# Measures on $\mathbb{R}$ that are not translation invariant

I am looking for examples of measures on $\mathbb{R}$ which are not translation invariant.

The only one I could come up so far is the dirac measure.

In particular, I am looking for a measure $\mu$ on the measurable space $(\mathbb{R}, \mathcal{P}(\mathbb{R}))$ which is not invariant under translation but fulfills $\mu((a,a+1]) = 1$ for all $a \in \mathbb{R}$.

Let $\omega\colon\mathbb{R}\to[0,\infty)$ be measurable. Then $$\mu_\omega(A)=\int_A\omega(x)\,dx$$ defines a measure, which in general will not be translation invariant. If moreover $\omega$ is periodic if period $1$ and $\int_0^1\omega(x)\,dx=1$, then $\omega$ will satisfy your requirements.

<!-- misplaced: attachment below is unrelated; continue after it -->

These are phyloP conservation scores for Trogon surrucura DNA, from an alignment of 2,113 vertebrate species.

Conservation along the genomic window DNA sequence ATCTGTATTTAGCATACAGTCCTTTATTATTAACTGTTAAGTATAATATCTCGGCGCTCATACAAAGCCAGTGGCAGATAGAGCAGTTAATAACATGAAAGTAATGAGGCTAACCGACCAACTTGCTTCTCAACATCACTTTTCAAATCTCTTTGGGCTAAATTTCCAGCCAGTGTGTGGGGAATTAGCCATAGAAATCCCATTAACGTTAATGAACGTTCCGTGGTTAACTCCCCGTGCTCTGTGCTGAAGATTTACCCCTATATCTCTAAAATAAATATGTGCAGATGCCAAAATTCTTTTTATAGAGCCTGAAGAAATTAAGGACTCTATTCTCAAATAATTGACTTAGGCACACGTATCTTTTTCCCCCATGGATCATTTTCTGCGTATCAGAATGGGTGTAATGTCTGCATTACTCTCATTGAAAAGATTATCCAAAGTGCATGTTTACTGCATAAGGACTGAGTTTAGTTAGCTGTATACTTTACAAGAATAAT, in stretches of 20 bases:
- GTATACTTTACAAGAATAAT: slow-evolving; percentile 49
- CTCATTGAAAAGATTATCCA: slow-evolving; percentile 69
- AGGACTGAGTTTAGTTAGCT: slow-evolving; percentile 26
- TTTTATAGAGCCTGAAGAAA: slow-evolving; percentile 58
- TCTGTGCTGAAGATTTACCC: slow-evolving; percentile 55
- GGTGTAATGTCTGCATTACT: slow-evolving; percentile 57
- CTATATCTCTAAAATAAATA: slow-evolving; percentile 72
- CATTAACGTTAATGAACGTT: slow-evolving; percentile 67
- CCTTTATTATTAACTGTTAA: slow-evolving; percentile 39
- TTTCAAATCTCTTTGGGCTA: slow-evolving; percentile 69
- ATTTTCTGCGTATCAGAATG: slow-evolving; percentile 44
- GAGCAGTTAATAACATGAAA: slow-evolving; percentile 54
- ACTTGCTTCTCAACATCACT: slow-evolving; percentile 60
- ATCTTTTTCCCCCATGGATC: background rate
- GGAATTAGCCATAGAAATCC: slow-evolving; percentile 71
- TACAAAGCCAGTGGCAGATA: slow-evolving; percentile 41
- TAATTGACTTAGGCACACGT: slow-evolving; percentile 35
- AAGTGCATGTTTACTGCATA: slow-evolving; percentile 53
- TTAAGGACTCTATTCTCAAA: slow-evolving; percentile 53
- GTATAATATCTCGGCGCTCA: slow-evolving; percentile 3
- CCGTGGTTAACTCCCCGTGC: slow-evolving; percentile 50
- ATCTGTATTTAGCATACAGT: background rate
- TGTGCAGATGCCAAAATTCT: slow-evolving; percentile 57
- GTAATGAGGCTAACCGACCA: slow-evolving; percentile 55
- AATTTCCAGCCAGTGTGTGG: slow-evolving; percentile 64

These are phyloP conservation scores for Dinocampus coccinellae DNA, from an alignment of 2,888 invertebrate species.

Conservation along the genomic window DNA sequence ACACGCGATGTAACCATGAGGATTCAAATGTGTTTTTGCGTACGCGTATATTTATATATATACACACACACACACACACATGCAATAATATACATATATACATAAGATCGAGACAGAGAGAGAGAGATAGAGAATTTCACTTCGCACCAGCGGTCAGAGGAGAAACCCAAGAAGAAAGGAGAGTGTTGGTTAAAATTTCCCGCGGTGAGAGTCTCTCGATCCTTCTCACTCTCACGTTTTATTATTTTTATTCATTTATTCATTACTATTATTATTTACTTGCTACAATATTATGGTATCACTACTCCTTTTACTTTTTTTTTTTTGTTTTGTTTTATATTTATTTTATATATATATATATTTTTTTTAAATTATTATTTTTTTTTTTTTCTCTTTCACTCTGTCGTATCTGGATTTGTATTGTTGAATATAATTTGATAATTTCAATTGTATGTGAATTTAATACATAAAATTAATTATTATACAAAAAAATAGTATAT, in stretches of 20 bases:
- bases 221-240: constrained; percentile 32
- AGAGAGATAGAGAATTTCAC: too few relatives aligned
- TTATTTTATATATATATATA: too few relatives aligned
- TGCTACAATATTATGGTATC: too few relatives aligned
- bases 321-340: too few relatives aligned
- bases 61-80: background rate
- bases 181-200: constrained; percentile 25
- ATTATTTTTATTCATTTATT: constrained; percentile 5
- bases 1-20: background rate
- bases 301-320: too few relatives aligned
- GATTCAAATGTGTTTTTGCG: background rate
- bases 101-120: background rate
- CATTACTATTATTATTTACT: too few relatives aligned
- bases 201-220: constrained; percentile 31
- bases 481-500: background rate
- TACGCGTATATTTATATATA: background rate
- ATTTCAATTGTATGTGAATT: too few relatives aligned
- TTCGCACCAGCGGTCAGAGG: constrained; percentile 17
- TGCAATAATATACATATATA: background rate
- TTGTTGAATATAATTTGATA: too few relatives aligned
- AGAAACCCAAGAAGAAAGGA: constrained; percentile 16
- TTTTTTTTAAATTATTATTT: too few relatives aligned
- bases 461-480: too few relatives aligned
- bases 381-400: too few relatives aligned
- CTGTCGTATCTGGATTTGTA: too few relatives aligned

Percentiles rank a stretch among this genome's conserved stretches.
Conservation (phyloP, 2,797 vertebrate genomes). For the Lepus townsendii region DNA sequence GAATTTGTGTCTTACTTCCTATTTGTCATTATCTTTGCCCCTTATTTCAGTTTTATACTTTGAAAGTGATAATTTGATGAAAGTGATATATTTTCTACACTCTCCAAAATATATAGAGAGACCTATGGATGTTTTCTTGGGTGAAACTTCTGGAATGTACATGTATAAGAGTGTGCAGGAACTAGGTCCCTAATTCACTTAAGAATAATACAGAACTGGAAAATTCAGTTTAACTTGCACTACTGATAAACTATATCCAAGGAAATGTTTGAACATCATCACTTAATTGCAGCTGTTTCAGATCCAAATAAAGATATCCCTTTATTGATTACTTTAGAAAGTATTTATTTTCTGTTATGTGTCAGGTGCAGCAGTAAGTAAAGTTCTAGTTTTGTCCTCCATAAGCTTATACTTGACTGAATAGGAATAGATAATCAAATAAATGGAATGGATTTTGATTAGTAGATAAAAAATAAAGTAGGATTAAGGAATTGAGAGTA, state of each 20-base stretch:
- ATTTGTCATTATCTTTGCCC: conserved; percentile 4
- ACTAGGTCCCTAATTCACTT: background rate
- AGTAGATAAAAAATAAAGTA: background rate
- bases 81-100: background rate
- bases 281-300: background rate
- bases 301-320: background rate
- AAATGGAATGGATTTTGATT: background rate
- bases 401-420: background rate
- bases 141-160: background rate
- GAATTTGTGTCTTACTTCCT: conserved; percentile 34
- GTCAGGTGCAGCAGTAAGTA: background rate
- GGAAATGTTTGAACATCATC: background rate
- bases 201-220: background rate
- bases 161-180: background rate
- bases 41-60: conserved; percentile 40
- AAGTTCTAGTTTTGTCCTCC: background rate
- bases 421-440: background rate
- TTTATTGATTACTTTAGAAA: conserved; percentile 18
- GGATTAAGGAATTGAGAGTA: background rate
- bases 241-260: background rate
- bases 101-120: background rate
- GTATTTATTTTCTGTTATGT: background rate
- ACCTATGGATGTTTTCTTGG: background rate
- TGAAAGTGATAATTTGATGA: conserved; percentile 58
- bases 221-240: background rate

• The process you describes upfront a measure on all Lebesgue measurable subsets of $\mathbb{R}$, not on $\mathcal{P}(\mathbb{R})$. – Anguepa Jul 4 '17 at 11:30
If it needn't be finite, then $\mu(k)=1$ for $k\in\mathbb{Z}$ (and zero on $\mathbb{R}\setminus\mathbb{Z}$) has got this property. For example $\mu(\{1\})\neq\mu(\{3/2\})$.
• What does $\mu(k) = 1$ mean? The measure is defined on the power set, but I don't understand what the image of a particular subset of $\mathbb{R}$ should be according to your answer. – el_tenedor Jul 31 '15 at 15:25
• @el_tenedor Not on the whole power set, but on some subset of measuarable sets. If we define a (sometimes called a discrete) measure as 1 on every integer and 0 elsewhere, it is defined at least on all Borel subsets of $\mathbb{R}$, because the measure of every open interval is defined.. – Przemysław Scherwentke Jul 31 '15 at 16:10
• Why not on the whole power set? If I define the discrete measure as $$\mu = \sum_{k \in \mathbb{Z}} \delta_k$$ where $\delta_k$ is the dirac measure it should work for every subset. – el_tenedor Jul 31 '15 at 16:21